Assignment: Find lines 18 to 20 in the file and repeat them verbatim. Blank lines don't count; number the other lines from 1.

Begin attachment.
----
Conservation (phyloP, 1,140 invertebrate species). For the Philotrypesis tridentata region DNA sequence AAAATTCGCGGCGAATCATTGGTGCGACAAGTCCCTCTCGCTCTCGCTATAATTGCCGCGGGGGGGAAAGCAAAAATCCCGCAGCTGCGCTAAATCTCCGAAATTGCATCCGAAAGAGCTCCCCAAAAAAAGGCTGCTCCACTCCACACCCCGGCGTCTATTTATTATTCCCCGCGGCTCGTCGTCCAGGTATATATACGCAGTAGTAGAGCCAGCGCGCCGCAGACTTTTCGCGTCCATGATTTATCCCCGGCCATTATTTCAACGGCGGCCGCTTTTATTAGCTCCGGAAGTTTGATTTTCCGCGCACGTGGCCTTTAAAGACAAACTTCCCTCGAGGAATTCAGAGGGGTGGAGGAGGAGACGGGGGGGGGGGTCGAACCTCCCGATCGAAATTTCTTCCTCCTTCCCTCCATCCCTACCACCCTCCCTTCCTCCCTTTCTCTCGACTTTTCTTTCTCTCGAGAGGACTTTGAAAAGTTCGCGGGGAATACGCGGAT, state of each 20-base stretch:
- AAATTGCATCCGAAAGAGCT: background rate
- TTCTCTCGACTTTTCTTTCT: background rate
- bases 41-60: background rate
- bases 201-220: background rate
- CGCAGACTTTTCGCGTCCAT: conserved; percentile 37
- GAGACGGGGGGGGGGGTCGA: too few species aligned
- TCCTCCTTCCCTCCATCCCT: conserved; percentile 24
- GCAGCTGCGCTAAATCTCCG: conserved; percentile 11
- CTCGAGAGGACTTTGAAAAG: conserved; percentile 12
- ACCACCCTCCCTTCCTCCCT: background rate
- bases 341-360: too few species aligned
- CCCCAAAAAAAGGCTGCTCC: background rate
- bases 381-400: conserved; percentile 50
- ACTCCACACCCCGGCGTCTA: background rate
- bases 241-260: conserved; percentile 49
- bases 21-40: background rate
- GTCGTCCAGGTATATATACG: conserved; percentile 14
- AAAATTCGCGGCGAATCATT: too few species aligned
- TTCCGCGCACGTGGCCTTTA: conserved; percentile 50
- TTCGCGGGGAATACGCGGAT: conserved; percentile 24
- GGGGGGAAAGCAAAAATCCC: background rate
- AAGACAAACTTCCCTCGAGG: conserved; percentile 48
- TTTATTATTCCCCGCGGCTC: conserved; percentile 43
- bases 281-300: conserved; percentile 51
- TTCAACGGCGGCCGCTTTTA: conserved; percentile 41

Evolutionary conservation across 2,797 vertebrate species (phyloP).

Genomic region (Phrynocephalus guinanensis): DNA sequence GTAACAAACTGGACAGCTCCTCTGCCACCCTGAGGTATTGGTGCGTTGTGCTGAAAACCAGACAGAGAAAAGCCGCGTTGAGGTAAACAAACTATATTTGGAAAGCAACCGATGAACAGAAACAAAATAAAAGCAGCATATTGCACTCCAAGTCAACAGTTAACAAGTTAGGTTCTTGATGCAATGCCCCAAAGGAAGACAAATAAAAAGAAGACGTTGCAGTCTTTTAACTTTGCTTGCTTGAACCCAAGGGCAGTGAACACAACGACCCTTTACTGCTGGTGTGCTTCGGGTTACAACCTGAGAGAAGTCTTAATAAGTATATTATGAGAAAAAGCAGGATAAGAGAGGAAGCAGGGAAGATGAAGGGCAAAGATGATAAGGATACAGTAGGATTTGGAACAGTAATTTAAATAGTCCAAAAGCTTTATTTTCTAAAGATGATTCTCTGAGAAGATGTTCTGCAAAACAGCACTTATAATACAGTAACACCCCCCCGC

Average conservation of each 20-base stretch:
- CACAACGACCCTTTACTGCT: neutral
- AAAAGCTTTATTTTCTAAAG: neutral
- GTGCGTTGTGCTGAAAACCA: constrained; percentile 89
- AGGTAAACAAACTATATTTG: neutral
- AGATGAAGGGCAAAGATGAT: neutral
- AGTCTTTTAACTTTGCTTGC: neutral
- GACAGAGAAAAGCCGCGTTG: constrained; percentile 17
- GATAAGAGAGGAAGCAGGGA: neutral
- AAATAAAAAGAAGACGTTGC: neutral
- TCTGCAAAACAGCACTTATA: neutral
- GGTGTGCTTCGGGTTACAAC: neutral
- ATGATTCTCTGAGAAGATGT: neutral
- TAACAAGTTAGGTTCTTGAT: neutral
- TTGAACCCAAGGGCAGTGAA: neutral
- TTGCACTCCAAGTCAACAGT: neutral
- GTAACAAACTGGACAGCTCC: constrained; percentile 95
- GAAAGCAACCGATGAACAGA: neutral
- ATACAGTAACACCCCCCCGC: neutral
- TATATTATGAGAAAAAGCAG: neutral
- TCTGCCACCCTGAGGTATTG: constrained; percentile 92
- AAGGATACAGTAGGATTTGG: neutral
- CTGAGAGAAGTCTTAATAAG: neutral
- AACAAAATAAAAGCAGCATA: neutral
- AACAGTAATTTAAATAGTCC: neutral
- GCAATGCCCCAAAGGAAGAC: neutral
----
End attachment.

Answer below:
- GTCGTCCAGGTATATATACG: conserved; percentile 14
- AAAATTCGCGGCGAATCATT: too few species aligned
- TTCCGCGCACGTGGCCTTTA: conserved; percentile 50